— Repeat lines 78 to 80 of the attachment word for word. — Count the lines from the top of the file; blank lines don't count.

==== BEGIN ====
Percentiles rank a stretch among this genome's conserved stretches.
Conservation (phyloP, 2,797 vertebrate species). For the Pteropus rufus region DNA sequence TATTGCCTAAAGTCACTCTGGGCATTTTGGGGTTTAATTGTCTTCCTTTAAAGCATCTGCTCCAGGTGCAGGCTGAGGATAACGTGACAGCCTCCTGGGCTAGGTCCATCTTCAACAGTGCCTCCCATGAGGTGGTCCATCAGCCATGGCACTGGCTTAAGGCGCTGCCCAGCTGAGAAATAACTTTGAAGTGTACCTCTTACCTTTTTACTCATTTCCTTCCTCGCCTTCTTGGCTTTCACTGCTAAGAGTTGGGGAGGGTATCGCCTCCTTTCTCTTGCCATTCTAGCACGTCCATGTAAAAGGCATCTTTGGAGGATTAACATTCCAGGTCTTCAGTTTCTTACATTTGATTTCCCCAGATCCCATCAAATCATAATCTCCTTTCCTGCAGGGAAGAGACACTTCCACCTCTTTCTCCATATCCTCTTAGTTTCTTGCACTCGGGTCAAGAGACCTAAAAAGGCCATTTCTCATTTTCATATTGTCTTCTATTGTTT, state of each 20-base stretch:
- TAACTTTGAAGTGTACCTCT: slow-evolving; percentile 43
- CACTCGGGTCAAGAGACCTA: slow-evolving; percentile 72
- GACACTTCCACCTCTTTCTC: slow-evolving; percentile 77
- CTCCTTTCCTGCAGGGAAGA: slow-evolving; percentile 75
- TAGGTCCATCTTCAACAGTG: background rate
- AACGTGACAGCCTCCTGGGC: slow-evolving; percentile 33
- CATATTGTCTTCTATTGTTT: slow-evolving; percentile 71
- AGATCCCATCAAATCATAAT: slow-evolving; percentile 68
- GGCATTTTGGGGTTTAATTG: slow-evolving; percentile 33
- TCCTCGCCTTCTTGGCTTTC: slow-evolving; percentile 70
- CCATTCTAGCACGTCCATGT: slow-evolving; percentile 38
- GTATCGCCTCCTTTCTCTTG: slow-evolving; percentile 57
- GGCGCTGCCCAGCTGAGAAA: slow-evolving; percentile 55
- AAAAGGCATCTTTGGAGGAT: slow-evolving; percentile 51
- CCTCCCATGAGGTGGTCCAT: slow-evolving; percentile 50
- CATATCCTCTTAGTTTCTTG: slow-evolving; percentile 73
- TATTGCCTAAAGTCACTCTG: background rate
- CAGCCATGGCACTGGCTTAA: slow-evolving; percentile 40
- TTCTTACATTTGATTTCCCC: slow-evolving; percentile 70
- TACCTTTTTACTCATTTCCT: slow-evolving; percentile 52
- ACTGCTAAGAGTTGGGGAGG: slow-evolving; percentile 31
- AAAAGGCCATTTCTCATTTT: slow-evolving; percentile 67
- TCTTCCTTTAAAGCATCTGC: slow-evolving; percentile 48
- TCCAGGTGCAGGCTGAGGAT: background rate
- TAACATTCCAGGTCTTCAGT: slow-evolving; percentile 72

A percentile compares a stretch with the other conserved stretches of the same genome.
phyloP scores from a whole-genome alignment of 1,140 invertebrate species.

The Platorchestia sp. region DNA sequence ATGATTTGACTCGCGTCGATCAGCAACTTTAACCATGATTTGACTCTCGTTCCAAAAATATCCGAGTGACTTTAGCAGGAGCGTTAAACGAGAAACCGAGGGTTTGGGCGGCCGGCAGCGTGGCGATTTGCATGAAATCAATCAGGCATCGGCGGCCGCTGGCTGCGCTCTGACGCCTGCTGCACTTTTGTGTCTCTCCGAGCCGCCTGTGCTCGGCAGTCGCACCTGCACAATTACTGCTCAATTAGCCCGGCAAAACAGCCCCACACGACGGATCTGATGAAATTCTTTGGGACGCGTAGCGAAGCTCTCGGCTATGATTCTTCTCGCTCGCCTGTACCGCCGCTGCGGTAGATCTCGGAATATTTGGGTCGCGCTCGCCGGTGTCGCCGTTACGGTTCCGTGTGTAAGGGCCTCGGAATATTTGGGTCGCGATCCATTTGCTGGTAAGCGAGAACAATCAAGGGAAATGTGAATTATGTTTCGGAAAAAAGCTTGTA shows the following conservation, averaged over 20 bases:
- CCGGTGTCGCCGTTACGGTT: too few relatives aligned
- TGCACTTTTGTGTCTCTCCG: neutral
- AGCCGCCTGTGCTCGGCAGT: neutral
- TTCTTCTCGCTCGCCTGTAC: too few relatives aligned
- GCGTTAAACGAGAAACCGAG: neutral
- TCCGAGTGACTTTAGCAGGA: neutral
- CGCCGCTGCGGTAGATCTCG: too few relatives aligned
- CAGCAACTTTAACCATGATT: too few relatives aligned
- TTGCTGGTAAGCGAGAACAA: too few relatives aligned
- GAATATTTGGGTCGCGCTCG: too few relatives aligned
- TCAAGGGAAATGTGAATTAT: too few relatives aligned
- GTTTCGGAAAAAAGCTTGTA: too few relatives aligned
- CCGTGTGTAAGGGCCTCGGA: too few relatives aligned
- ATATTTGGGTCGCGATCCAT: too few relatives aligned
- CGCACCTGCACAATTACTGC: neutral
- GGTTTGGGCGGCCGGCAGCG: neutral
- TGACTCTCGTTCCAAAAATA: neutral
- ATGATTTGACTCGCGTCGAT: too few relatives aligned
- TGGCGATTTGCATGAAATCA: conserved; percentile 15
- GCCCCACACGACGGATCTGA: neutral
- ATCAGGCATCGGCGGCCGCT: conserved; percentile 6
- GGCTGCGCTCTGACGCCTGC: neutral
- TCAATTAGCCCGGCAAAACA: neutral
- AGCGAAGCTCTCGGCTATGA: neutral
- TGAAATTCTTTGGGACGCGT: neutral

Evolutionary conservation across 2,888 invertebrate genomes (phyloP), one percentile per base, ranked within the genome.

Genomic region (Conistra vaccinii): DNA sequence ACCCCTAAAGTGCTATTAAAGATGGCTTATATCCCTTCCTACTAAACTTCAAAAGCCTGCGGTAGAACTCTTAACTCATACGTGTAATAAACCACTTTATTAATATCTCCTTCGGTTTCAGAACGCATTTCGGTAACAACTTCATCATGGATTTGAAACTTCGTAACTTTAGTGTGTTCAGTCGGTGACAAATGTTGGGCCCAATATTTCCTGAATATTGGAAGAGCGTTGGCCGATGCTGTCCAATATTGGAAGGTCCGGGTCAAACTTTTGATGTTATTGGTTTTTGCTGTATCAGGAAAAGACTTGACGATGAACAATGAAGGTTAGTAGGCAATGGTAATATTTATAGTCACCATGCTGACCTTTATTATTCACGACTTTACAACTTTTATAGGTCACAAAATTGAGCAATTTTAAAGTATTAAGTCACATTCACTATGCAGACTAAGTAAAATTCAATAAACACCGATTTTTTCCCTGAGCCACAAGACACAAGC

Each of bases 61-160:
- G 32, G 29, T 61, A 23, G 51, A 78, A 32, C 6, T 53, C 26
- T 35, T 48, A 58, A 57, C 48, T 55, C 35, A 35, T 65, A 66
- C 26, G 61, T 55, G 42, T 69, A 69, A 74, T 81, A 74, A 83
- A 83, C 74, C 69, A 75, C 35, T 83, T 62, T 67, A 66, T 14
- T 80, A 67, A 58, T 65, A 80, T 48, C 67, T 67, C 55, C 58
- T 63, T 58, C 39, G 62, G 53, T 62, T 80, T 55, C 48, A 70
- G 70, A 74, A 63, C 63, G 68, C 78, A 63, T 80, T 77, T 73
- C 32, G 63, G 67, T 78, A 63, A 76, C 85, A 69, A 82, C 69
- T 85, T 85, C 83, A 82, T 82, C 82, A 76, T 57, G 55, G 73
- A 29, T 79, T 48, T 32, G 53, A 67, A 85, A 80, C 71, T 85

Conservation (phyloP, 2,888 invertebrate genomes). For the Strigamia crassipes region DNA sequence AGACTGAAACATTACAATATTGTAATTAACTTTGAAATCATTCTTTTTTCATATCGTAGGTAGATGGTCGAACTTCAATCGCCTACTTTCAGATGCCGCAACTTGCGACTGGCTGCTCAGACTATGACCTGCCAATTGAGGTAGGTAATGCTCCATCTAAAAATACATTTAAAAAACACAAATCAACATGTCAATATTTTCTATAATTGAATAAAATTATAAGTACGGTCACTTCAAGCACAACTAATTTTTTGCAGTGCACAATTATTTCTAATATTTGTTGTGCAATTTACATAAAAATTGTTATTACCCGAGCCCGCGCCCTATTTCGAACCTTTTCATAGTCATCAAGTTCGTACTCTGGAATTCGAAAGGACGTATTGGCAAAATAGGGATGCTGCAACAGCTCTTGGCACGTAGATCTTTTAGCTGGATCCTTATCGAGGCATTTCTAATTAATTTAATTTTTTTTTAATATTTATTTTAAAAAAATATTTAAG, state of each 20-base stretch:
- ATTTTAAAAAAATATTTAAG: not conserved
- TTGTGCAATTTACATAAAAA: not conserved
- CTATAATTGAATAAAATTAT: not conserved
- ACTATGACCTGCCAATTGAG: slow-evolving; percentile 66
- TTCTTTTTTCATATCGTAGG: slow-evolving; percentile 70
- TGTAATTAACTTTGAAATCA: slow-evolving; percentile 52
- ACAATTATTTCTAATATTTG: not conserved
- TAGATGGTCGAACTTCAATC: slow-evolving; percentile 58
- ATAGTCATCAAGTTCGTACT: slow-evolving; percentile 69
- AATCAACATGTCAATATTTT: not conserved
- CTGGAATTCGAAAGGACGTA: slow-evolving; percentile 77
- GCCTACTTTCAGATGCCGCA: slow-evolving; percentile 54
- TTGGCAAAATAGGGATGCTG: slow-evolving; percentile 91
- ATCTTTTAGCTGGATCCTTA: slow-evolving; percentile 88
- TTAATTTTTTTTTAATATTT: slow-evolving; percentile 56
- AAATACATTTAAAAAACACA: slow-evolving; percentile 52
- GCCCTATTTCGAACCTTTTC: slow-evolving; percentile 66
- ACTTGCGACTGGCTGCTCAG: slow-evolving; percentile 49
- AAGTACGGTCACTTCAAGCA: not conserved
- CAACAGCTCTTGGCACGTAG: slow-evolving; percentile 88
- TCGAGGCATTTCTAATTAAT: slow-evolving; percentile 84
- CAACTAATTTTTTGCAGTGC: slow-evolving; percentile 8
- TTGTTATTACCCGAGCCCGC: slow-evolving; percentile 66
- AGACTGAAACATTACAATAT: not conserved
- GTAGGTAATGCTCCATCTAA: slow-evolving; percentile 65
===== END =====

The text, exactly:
- ATAGTCATCAAGTTCGTACT: slow-evolving; percentile 69
- AATCAACATGTCAATATTTT: not conserved
- CTGGAATTCGAAAGGACGTA: slow-evolving; percentile 77